Before you say that having touch controls on the bezel has already been done before with devices like the Palm Pre and the BlackBerry PlayBook, the patent that Apple has just been granted is actually a little different. Rather than simply recognizing gestures that originate from the bezel and emerge onto the screen, like how you’d bring up the contextual menu on a PlayBook, the Apple patent says that it can dynamically change between being a place to hold the device and a place for controls.
While smartphones like the Samsung Galaxy S4 are working to the make the bezel around the display as thin as possible, this can create another problem: accidental presses. With the Apple patent, the technology uses a layered stack of touch sensors around the edges and these can be selectively activated and deactivated on a contextual and dynamic basis.
Say that you want to hold your iPad mini in one hand. Your thumb may be resting past the “bezel” and onto the display, but you don’t want to accidentally press any of the virtual buttons. The tech would detect that and not register those presses. It can figure out the difference between an accidental press and an intentional one. In effect, the bezel can get even smaller and you can get even closer to a full screen experience, because accidental presses can be eliminated.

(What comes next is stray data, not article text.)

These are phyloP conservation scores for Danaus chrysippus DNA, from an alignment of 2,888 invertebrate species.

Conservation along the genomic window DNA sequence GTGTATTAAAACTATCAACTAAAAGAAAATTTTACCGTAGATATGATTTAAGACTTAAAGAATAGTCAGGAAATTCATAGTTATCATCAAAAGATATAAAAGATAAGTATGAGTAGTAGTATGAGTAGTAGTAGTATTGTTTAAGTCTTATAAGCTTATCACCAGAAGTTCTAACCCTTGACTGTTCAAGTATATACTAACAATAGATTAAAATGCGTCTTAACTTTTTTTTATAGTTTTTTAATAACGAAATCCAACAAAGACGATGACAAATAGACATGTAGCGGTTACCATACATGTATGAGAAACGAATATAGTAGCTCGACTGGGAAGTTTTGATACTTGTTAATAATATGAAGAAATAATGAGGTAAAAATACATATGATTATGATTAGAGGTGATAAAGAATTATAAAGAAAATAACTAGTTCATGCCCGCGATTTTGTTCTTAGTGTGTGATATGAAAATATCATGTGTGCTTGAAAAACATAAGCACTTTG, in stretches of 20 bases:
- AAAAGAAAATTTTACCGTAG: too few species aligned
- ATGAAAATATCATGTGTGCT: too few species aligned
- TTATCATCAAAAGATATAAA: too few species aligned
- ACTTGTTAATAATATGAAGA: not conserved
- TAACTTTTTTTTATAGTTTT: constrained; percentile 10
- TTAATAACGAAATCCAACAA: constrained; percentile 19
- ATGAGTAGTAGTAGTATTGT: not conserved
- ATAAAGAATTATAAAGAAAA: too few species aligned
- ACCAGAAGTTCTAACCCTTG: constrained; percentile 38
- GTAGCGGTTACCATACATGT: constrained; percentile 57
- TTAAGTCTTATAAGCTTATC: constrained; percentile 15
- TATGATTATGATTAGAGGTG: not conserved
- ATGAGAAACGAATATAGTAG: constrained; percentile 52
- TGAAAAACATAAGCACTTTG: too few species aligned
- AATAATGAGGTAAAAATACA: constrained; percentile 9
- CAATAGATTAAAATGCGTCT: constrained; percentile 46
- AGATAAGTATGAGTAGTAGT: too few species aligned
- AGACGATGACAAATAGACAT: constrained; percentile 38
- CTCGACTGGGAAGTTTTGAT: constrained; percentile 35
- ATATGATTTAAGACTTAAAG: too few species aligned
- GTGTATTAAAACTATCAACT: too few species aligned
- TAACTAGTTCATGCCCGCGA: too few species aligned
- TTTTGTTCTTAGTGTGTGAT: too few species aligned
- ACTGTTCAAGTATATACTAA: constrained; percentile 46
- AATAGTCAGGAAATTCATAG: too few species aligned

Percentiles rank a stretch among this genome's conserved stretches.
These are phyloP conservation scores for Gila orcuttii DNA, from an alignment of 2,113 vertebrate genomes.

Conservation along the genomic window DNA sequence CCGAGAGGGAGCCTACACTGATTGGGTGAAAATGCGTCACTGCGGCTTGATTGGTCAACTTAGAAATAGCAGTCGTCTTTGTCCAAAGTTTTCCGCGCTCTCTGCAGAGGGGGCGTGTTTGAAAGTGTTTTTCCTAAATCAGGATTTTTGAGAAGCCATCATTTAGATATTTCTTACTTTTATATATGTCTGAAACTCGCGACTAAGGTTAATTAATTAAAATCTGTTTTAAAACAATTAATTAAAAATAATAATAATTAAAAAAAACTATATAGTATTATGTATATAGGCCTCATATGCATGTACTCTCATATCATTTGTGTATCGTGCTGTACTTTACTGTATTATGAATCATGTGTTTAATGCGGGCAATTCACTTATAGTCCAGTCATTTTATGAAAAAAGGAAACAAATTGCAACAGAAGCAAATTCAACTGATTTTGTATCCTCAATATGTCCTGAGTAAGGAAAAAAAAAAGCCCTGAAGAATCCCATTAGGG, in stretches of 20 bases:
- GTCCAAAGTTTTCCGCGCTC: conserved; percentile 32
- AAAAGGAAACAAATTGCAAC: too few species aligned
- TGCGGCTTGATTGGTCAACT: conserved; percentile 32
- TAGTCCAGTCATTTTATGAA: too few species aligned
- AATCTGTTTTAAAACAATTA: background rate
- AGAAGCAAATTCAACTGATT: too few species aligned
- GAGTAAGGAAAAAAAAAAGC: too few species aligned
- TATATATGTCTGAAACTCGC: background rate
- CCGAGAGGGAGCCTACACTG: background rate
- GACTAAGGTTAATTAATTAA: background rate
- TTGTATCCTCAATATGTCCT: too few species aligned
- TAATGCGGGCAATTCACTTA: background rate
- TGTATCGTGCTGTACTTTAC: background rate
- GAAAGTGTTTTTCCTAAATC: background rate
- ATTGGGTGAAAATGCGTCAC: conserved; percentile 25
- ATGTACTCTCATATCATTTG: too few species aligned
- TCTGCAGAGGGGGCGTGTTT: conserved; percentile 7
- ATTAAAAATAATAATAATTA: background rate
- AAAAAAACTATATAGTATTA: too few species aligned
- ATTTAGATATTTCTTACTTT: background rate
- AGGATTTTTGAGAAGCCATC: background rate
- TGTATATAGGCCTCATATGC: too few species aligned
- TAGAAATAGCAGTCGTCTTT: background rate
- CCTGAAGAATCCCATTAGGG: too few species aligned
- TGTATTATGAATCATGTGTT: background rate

It’s possible that this tech will find itself in the rumored iWatch, given its likely very small display, but I think it’ll be even more likely in an iPhone 6 (or whatever they end up calling it).